The other day I was with a group singing the National Anthem. When we got to the part about “the land of the free,” the word didn’t come out. I got as far as “the land of the —.” But I froze with the word “free” on my lips.
I was thinking about what I had read earlier that very day. A bureaucrat in these United States has ruled that a good Christian family of seven must face bankruptcy because they have supposedly caused a lesbian couple $135,000 worth of pain and suffering.
In fact, a complaint by one of the lesbians was that she “felt mentally raped, dirty and shameful.” And what was this terrible deed that was done? The bakers declined to make a wedding cake to celebrate the lesbian couple’s “wedding”—because the bakers’ religious convictions would not allow them to.
As Tony Perkins of the Family Research Council says of the case, “If you thought it was expensive to buy a wedding cake, try not baking one!”
At the center of the controversy are Melissa and Aaron Klein, whom I have interviewed for Christian television on Kennedy Classics. They are the founders of the now virtually-bankrupt “Sweet Cakes by Melissa.”
Ever since she was a child, Melissa Klein of Gresham, Oregon (near Portland) wanted to make beautiful, ornate, customized wedding cakes to help celebrate the big day in a couple’s life. She poured her heart and soul into making those cakes extra special.
Her husband Aaron said, “We did quite a few weddings; I’d probably say about 150-160 weddings a year. It was Oregon-based. We delivered…about a 700-mile range, and we had people that were willing to pay for that delivery because they wanted our cakes that badly.”
But in the new politically correct America, their sweet success was soon to turn sour.
In early 2013, when a lesbian customer—a repeat customer no less—wanted them to bake the cake for her same-sex “marriage,” the Kleins respectfully declined. While there were plenty of bakers around in town available to bake a wedding cake for the lesbian couple, they filed a complaint with Oregon’s Bureau of Labor and Industries against the Kleins.
A campaign to drive customers and vendors away from Sweet Cakes by Melissa spread like a blazing fire, and the family had to close up shop. Now, maybe once or twice a month, Melissa makes a cake from home. But the business is basically gone.
What really stings Melissa is the reaction against them personally: “We’ve been accused of or called a hater, a bigot, every name that you can possibly think of in the book. At first, I won’t lie—it really hurt. Then it really hit me hard because it was like, ‘How am I a hater?’ Just because I don’t want to do something, do I not have rights to say what I want to do and what I don’t want to do? I shouldn’t have to be forced to do something that violates my religious beliefs especially.”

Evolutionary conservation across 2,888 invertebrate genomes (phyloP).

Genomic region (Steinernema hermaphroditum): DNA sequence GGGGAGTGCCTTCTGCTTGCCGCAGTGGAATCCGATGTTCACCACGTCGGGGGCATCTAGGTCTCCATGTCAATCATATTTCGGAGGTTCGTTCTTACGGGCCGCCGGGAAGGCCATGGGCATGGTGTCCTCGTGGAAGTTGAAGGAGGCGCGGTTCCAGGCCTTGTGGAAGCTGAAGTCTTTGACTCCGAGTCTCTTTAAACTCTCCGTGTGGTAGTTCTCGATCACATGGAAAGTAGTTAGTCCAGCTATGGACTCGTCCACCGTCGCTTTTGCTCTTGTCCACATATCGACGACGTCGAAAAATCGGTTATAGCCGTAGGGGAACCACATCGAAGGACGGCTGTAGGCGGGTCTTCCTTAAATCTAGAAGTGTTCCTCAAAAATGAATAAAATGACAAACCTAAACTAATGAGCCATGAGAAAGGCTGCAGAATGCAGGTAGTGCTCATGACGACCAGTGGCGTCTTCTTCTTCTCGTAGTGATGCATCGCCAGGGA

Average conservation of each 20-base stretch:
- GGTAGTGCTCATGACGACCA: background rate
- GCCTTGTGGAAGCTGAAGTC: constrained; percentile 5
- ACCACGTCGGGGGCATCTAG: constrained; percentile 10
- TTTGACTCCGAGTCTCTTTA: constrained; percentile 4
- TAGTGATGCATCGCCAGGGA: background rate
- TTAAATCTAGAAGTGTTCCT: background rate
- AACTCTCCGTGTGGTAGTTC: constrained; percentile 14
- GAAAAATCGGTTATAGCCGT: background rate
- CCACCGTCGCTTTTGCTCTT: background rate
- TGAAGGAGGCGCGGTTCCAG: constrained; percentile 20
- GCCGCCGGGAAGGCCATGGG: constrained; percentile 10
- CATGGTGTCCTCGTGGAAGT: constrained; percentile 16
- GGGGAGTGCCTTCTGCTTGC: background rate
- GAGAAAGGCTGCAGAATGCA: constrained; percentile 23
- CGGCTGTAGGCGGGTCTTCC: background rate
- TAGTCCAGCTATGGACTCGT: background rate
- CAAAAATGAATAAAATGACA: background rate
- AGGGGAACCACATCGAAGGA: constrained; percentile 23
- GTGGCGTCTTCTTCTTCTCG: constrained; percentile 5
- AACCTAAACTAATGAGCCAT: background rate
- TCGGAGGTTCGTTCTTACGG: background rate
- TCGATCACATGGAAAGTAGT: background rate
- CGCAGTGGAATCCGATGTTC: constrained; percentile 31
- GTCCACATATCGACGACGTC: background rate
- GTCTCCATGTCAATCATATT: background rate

Now the Kleins face the huge fine they have been ordered to pay to the lesbian couple—$135,000 for “emotional damages.” This could bankrupt the couple and their five children.
Some well-wishers set up a GoFundMe page for the Kleins. $109,000 was reported to have poured in, until GoFundMe pulled the account because the Kleins are supposedly in violation of the law.
Their pro-bono attorney is Anna Harmon of the Alliance Defending Freedom, a consortium of attorneys fighting for religious liberty. D. James Kennedy and others founded it in 1994.
Harmon told me, “The state of Oregon has brought the full force of the law down on these people for simply deciding to stand by their religious beliefs. A person should be allowed under the Constitution to work in the marketplace and make a living without fear of having to go against what they believe in their heart of hearts to be true.”
Aaron has been forced into finding other work, now driving a garbage truck to help make ends meet for their family, which includes five children. He notes, “The Constitution guarantees my religious freedom. It does not guarantee your right to force your beliefs down my throat, and that’s realistically speaking that’s what’s going on here.”
Tragically, the Kleins are part of a growing number of such victims—at least 300—according to columnist Michael Brown. This includes bakers, florists, photographers, and now even an Indiana pizza shop owner.
These shops do not discriminate against gay people per se. They draw the line at catering an event that violates their religious beliefs. Rob Schwarzwalder of the Family Research Council has come up with a number of excellent analogies that virtually all of us can agree with.
The Supreme Court has now heard oral arguments on same-sex “marriage,” which is at odds with religious freedom. Tragically, the militant agenda of those promoting it are changing things so that America is no longer the land of the free.